Essayist George Scialabba is a rare bird, the sort of independent general intellect whose disappearance is so often lamented. Noted for his distinctive voice, well-furnished mind, and dizzying range, Scialabba is a kind of writer's writer, earning high praise from luminaries such as the late Richard Rorty and the ornery critic Russell Jacoby. He was also awarded the first National Book Critics Circle Nona Balakian Award for Excellence in Reviewing. Remarkably, he has won his reputation without an academic imprimatur, maintaining a day job as a facilities manager at Harvard.
Despite these accomplishments, a volume of essays from Scialabba poses a challenge to a reviewer: His essays consist almost entirely of considerations of other people's books. To be sure, Scialabba is a master of the form. But because Scialabba is so good at articulating the ideas of others, his own positions are hard to separate from those of the authors he writes about. And because his range is so wide, it is often hard to remark generally on his books. In Scialabba's third collection, For the Republic, for example, only three essays are not book reviews, and his subjects span the history of literature to contemporary American politics.
Like his previous collections What Are Intellectuals Good For? and The Modern Predicament, For the Republic collects "political essays." Scialabba's definition of "politics" is expansive, but everything he writes is united by his warm and uncompromising leftist humanism. Scialabba is convinced that America is "the greatest country in the history of the world," but he also worries that the republic has been hollowed out by corporations and imperial abandon, and that an "allotment of grub and gadgets" is now enough to sate the masses. Most of all, he believes that the U.S. is suffering from a lack of moral imagination, the kind that might allow us to envision and enact a different way of living. Because of this, Scialabba can come off as unbecomingly grouchy. He doubts Americans will ever give up "several hours a week of television" to think about justice, and complains that "today's undergraduates… are scarcely able to sit still for philosophical argument."
Despite this pessimism, Scialabba believes in social progress, and finds plenty of examples of it in literature. In For the Republic, he highlights scenes from D.H. Lawrence and Henry James that illustrate the moral and material squalor his ancestors inhabited a few centuries ago, and the progress humanity has made since then. In this early-twentieth-century fiction, Scialabba finds instances of "mini-heroic auto-emancipations" which he hopes may one day inspire "a grander scheme of liberation and collective advance." His hope for humanity persists even in the face of his own severe depression, which he chronicles in his searing essay "Letter from Room 101." The piece is certainly the most memorable in the book, not least because Scialabba reveals at the end that it started off as a draft of a suicide note. His portrait of the "unconsuming fire" of his melancholy poignantly reveals the personal stakes Scialabba invests in his writing.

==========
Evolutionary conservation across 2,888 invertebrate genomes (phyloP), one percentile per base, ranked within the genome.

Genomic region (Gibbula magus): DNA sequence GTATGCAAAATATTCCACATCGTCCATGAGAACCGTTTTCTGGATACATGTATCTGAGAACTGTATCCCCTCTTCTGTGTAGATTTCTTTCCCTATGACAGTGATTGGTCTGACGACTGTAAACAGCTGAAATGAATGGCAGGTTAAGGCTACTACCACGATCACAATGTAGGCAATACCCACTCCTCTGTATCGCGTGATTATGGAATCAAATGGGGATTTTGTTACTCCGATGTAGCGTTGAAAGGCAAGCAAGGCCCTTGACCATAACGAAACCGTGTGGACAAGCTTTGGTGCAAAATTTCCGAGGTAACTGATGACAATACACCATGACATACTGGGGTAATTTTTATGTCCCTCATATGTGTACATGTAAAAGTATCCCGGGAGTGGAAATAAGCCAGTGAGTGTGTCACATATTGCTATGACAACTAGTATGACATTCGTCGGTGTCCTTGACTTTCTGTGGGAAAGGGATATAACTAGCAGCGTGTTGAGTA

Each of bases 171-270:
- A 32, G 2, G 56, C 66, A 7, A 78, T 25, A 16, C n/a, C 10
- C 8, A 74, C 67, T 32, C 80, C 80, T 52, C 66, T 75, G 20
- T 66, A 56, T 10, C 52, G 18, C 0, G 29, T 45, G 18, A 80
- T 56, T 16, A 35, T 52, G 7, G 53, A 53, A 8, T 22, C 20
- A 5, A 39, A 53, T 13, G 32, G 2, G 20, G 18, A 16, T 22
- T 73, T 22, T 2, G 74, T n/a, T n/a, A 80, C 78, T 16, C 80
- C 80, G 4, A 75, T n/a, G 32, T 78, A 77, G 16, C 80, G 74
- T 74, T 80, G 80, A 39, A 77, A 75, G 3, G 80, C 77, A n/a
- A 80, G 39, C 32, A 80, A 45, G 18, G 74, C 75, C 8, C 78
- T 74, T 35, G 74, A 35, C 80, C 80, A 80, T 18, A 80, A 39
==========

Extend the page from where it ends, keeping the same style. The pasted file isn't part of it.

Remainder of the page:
For the Republic is probably not a book to read straight through. Rather, it's a book to return to, particularly if you've just finished reading Christopher Lasch or Victor Serge and want a thoughtful take on either thinker. These essays shed light not only on the books at hand but also on the way we live in the actual world—befitting for a serious thinker who has for the most part avoided the confines of academia. In the title piece of one of his earlier collections, Scialabba asked "what are intellectuals good for?" His answer: they "hemmed in everyday barbarism a little." He was referring to his heroes Noam Chomsky and Alexander Cockburn, whose small observations about the uncomfortable truths of power have made the world slightly less ugly. Though Scialabba certainly belongs in their company, he is not a muckraker so much as an invaluable model of intellectual citizenship. For decades now, Scialabba has persisted in not only reviewing books he likes or hates, but in writing about seemingly anything that feels relevant. It is tempting to imagine this written work as continuous with the conversations he has at work: "the office radical," he describes himself, "usually humored or ignored," but also tenacious and sometimes well-received. In the book's forward, cultural historian Jackson Lears quotes a description of William James that could characterize Scialabba: "You felt that he had just stepped out of this sadness in order to meet you." As Scialabba so aptly argues, sadness is easy enough to come by in this day in age. It is the willingness to step out, again and again, in search of conversation—and happiness—that impresses so deeply.
Tim Barker is an assistant editor at Dissent. He has also written for Jacobin and The New Inquiry.